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Youth Homelessness Study reveals vulnerability to being trafficked

Human trafficking is an ever-growing issue that exists across the world and is a crime whose victims tend to be society's most vulnerable.

While there are many factors that can lead to someone becoming vulnerable, research suggests that homelessness can be an influential factor in individuals being targeted by traffickers who may offer a means to survive and a roof over one's head.

Studies have shown that homeless youth are especially vulnerable to being trafficked.

A recent study in 2017, “Labor and Sex Trafficking Among Homeless Youth” showed that nearly one in five (19.4%) of the 911 interviewed youth in Covenant House shelters across 13 cities in the United States and Canada were victims of human trafficking, with 15% having been trafficked for sex, 7.4% trafficked for labor and 3% trafficked for both.

There are many factors involved in youth homelessness which include violence, trauma and abuse. In these circumstances, not having a stable or consistent residence or source of income can make a young person particularly susceptible to the promises of people who would seek to exploit them.

And in Canada, during the cold winter months, having warm refuge from dangerously cold weather can make a young person with a lack of suitable shelter even more vulnerable. The need to have a roof over one's head becomes not just a matter of stability, but an urgent matter of life and death.

According to "The health of street youth: A Canadian perspective", the longer youth are homeless, the more they are exposed to the risks of sexual and economic exploitation and the more likely they are to experience trauma, declining health, nutritional vulnerability, and addictions.

Many youth that find themselves in this position are scared, feel alone, have limited skills and experience to live independently, and typically lack knowledge on how to navigate access to support systems that would assist in them in a healthy transition to the responsibilities of adulthood.

One of the 2017 project researchers, Laura T. Murphy said "We found that youth were seeking what we all seek — shelter, work, security — and that the trafficker preyed on those very needs. When we asked youth what they needed to avoid or escape these situations of forced labor and radical exploitation, they often pointed to the very resources that homeless shelters can and do provide them. What we need is more resources to support those programs and additional training that help service providers identify and assist those who are most at risk."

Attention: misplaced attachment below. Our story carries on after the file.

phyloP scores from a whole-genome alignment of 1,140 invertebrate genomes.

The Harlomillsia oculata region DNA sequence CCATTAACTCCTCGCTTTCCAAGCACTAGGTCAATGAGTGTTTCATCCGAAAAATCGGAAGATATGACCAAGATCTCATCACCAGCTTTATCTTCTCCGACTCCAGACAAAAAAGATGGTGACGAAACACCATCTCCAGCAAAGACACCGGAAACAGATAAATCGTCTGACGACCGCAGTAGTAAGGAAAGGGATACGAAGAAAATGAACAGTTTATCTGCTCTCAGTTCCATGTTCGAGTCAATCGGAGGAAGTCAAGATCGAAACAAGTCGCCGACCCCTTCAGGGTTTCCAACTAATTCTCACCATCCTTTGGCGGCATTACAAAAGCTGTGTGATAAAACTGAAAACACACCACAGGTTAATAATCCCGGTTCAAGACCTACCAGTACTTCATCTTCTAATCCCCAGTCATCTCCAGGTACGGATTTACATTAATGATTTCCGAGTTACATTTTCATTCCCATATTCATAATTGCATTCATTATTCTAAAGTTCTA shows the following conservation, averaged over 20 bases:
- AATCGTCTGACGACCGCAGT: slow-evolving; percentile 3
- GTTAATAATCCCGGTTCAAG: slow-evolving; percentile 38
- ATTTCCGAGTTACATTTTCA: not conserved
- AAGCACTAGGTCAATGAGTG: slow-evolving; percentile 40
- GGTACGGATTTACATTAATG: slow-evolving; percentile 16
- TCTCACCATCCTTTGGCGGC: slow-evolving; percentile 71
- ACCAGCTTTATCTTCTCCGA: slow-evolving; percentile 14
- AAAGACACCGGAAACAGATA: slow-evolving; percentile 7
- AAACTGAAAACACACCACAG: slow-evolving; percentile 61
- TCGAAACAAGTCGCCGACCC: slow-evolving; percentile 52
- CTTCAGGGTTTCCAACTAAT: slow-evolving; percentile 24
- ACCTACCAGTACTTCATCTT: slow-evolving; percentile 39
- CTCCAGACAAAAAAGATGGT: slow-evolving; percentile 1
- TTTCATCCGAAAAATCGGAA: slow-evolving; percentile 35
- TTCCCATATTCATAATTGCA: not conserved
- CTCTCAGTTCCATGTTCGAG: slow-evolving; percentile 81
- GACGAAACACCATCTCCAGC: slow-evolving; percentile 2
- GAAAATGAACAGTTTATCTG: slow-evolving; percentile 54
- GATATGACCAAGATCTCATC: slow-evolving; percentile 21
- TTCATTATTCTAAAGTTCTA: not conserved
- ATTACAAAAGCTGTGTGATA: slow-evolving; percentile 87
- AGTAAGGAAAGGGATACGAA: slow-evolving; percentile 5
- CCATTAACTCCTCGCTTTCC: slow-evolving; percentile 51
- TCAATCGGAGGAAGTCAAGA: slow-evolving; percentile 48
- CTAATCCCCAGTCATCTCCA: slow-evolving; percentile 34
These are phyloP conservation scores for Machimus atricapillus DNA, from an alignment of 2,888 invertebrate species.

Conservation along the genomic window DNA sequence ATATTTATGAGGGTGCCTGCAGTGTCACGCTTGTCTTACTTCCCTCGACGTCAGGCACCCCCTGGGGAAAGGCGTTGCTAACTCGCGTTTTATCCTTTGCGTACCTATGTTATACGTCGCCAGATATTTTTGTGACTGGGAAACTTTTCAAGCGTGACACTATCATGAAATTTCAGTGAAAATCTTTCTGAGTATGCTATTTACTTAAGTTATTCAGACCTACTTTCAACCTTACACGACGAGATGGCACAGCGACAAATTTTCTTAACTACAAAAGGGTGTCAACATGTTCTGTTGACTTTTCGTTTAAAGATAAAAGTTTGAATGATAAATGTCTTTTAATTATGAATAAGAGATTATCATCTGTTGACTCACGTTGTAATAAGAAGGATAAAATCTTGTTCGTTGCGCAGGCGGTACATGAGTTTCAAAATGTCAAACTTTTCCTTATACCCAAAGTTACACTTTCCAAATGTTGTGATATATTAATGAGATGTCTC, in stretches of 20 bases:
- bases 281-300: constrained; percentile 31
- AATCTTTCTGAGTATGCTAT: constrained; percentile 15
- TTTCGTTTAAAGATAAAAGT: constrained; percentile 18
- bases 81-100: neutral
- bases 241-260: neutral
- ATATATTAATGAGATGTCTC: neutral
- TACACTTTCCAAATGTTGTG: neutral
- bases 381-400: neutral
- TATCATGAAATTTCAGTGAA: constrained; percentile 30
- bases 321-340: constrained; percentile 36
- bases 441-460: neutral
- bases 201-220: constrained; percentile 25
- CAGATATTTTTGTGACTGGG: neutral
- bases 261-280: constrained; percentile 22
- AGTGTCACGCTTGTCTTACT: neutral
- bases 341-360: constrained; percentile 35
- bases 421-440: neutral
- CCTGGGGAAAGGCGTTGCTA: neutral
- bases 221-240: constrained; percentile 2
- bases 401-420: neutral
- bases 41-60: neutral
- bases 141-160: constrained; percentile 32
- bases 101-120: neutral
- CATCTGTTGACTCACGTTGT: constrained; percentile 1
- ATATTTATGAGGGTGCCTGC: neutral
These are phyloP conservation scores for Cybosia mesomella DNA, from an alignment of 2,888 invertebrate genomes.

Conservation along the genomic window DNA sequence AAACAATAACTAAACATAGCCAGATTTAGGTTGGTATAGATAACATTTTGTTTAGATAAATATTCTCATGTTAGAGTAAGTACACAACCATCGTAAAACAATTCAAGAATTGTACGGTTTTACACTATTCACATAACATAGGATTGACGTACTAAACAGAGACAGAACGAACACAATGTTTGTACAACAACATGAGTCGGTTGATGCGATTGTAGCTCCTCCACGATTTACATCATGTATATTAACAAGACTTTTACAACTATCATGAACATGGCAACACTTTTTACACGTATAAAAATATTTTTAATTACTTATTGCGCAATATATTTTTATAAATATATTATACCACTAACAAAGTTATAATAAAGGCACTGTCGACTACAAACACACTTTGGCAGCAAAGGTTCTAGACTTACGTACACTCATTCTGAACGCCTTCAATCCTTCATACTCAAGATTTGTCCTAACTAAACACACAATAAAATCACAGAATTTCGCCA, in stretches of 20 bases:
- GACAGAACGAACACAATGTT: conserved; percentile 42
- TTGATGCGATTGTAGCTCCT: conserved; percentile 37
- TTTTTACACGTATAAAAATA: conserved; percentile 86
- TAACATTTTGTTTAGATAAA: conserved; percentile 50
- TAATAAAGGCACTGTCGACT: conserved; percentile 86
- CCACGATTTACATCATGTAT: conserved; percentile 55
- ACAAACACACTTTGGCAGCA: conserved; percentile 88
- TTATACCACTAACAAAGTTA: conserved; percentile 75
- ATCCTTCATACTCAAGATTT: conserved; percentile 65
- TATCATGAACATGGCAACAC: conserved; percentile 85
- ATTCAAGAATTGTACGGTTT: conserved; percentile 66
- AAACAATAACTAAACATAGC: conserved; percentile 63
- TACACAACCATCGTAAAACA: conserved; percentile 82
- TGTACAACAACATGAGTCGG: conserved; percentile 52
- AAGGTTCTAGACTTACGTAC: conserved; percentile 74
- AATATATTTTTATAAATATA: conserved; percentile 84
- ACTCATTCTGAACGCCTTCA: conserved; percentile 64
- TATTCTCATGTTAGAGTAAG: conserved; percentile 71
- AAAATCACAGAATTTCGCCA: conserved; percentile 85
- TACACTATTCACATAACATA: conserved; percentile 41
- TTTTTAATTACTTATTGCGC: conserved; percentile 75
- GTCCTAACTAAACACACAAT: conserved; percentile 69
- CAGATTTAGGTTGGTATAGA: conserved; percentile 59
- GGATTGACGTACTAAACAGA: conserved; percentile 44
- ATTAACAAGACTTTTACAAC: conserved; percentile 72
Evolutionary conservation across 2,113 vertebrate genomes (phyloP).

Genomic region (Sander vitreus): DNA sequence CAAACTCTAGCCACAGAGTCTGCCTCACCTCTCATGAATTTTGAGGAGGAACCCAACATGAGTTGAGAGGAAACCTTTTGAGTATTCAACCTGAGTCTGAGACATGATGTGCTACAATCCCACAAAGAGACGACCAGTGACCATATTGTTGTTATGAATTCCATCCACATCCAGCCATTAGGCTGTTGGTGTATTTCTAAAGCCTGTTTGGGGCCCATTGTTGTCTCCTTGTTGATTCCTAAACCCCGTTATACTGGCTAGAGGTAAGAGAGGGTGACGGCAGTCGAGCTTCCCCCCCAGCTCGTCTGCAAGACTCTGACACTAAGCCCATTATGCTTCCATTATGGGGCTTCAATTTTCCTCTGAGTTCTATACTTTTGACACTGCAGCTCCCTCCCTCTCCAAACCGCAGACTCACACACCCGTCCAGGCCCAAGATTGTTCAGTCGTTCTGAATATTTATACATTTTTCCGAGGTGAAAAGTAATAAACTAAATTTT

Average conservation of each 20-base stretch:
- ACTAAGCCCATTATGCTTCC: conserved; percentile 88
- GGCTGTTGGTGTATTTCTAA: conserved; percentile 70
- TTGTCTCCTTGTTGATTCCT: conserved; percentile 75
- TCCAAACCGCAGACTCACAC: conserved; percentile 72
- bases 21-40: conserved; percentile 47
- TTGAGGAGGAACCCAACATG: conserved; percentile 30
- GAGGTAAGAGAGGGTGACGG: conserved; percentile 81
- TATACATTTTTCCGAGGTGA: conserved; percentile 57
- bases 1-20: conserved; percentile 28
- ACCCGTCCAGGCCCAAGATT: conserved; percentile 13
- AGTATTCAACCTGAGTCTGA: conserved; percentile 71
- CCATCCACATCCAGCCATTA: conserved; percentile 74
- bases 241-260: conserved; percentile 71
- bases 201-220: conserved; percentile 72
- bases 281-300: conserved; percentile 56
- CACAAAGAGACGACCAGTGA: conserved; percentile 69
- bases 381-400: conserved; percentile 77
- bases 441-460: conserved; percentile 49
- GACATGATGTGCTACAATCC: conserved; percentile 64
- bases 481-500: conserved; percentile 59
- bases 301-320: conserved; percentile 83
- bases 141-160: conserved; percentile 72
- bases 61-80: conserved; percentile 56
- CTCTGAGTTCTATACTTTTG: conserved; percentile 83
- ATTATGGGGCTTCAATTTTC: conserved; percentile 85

Among the 13 cities that participated in the above-mentioned study, Toronto and Vancouver were included as the two Canadian locations for Covenant House.

Covenant House Toronto is Canada’s largest youth shelter, serving as many as 250 young people a day.

Bruce Rivers, executive director of Covenant House Toronto was quoted saying, “It’s not unusual for young people when they hit the streets to be lured and to be targeted by predators and by pimps. And they’ll do whatever they can to engage with these young people and to get them engaged to the point where they’re providing sexual favours for people and generating income for that pimp.”

The average age of trafficked victims cared for by Covenant House Toronto is 17 years old, but staff have seen victims as young as 13.

So, what can we do to help?

Many victims and survivors, especially youth find it difficult to cope with the trauma of being or having been exploited, abused, and neglected.

Many support systems and services that currently exist need to continue to develop in a way that meets young survivors "right where they are at". This would include being more flexible in meeting their needs, for example, extending qualifications of certain government-funded services past the "one year of last trafficking date", as well as the limited time-frame surrounding availability of counselling services, and not "aging out" services the day a survivor turns 18.

It has been shown that when a young person is able to access supportive programs and services in a safe nurturing environment that can help them to find suitable housing, healthy connections within the community, develop life skills, and employment, they are less likely to remain homeless and essentially vulnerable to exploiters in the future.

In Ontario and across this country, we can continue to support places like Covenant House Toronto and agencies within our own communities that provide crucial supports and programs with housing options and wraparound supports for victims of homelessness and human trafficking. It is important to educate one's self, share resources with each other and respond to the needs of the organizations and agencies that assist those within our communities who are vulnerable and in need of a helping hand and support system.

Let's do our part FOR and WITH them! ♡

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